“You went to be straight up with them,” says Calloway. “You want the administration to back you.”
Phares, who later coached in the college ranks, made a point of being a straight shooter when a college coach came to evaluate of one of his players or even others in the area.
“I was always honest with him,” says Phares. “High school coaches can’t lie to those college coaches. You gotta tell the truth.
“Most parents would rank their kid better in their skill level than where they’re at. It’s just nature.”
Calloway was the same way. He’d know an athlete’s potential and his maturity level and would share that with recruiters.
“You’ve got to have the skill,” says Calloway. “And you have to have the strength and the speed. I’ve had a kid who had the skill and strength but was slower than molasses and couldn’t play at the (NCAA) Division I level.”
Many parents and players don’t realize that a “full-ride” scholarship is a rare thing in college baseball with rosters of 30-plus and 13.7 scholarships at the D-I level (and less at D-II, NAIA etc.).
Phares became a Brooklyn Dodgers fan in 1955 the year the team won the World Series and his home is full of Dodgers memorabilia.
Through his relationship with Dodgers scout Dale McReynolds (who signed Bob Welch, Jeff Hamilton and Steve Howe), there is a photo of Hall of Famer Tommy Lasorda standing with Phares and Calloway.
It was the New York Yankees — who won plenty and were on the “Game of the Week” on TV with Dizzy Dean and Peewee Reese at the mic as Calloway was growing up that became his team.
The coaching veterans are not fans of some of baseball’s changes reflected in Major League Baseball and moving down.
“It’s changed for the worse,” says Phares. “Now the baseball game has become kind of a side show and all the antics of the players.
“They all have to flip their bats, stare down and do this and do that. I just don’t like it. It’s television. That’s what they want. I can’t stand to watch the Little League World Series anymore. They’re encouraging those kids to act like (the bat-flipping big leaguers).
“When they get to high school they’re got a bad attitude.”
Calloway sees a lot of self-centered behavior.
“The the Little League to the high school you’re starting to see kids where it’s about ‘me’ instead of ‘we.’”
He sees it reflected in Kokomo shrinking at the neighborhood park level. Many are leaving for travel ball and the youth leagues have shut down leaving them to play at Championship Park.
“We had a park in about every little area of town — UCT, Southside, Indian Heights, Northside,” says Calloway. “Local teams now are dwindling.”
When Calloway was coaching he would often have his top players on a travel or American Legion team and then there was a focus on the others.
“If I could devote time and make my 6 through 9 players better than your 6 through 9 players I’m going to beat you because baseball is consistently up and down the lineup,” says Calloway. “We would work in the off-season to develop these kids.”
Phares always enjoyed going to clinics and attended about four every year. He went with a purpose.
“My goal is to find one thing that we can use that will fit the Taylor Titan program that we can use to make us better,” says Phares. “I don’t think most coaches have a program. They play their games and they spend all winter going to these (showcase) camps and saying this kid throws 95 mph.”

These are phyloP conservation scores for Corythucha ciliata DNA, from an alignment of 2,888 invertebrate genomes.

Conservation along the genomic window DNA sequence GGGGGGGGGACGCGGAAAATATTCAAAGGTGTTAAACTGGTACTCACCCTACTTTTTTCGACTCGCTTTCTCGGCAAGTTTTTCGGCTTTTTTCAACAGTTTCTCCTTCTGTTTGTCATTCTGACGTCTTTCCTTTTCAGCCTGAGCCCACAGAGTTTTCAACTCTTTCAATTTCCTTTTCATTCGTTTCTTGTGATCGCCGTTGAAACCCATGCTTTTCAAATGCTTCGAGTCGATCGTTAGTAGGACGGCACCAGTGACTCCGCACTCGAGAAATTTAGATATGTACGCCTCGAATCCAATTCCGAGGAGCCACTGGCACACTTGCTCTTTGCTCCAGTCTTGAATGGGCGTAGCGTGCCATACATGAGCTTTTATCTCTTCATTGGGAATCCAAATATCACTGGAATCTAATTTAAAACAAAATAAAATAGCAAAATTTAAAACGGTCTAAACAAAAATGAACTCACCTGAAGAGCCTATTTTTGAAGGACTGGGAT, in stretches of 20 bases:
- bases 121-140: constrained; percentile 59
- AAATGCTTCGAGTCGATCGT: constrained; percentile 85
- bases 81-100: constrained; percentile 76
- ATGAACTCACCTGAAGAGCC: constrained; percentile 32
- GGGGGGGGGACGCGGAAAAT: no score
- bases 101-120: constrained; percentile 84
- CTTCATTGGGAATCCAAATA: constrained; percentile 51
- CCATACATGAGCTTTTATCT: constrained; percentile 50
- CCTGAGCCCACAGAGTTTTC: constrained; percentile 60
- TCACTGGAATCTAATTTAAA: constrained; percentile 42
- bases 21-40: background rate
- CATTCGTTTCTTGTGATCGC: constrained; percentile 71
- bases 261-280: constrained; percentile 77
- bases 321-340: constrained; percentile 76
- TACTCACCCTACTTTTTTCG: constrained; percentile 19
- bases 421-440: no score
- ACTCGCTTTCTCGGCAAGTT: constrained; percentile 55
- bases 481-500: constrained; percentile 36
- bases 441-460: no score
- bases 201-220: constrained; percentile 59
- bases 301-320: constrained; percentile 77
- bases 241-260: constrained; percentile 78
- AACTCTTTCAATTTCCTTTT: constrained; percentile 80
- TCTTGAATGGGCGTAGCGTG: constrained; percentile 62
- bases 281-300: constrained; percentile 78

The way Phares sees it, a testament to a program is one that can do well with multi-sport athletes who have chosen not to specialize in one area.
“(Taylor) didn’t have enough athletes and had to pass them around,” says Phares.

George Phares (left) and Ty Calloway. (Steve Krah Photo)

Smith, Indy Genesis homeschoolers preparing for first season

BY STEVE KRAH
http://www.IndianaRBI.com

Not all high school baseball players in Indiana are tied to a school.
There are homeschoolers who also take to the diamond.
Indy Genesis is a homeschool sports organization that will field its first baseball team in 2022.
While the majority of players are from the Indianapolis area, some come from as far away as Greensburg and Lafayette.
Phil Smith, who teaches life skills students to Special Education students at Beech Grove (Ind.) High School (he is a 1999 BGHS graduate), is Indy Genesis head coach.
“One of my strengths is the mechanics of a swing or throw, emphasizing technique and honing in those skills,” says Smith, who began winter workouts with athletes in early December. “We have a wide range of really good ballplayers and kids who haven’t played much.
“It’s interesting coaching the chasm. Some just need to be left alone. I know some coaches like it done their way. If they need something then we attack it.”
There are 14 players getting ready for a schedule that is slated to begin April 2 against Arsenal Tech. Indy Genesis will only have a varsity team in 2022. There will be a mix of varsity and junior varsity teams on the slate.
Indy Genesis practices indoors at Beech Grove and outdoors at nearby Sarah T. Bolton Park. The lone “home” game is scheduled for May 2 against Greenwood Christian Academy at Center Grove Youth Baseball in Greenwood.
Other opponents include Crispus Attucks, Eastern Hancock, Edinburgh, Horizon Christian, Indiana Deaf, Morristown, Oldenburg Academy, Purdue Polytechnic Englewood, Purdue Polytechnic North, Triton Central and University.
Indy Geneis is not an IHSAA member. A Midwest Homeschool World Series is scheduled for May 19-20 at a site to be determined.
“One of my goals is to not treat it like travel ball,” says Smith. “We do not have an exorbitant amount of cost.”
Assistant coaches include Phil’s brother, Chris Smith, Charles Howard and, occasionally, Indy Genesis founder Matt Hogan and oldest son Mekhi Smith.
Smith played baseball at Beech Grove for former University of Indianapolis pitcher Steve Bair (now assistant superintendent Beech Grove City Schools) as well as American Legion ball in the summer. He received offers to play college football.
“Baseball was always my first love,” says Smith. “My dad (David Smith) was a great baseball player growing up in Virginia.”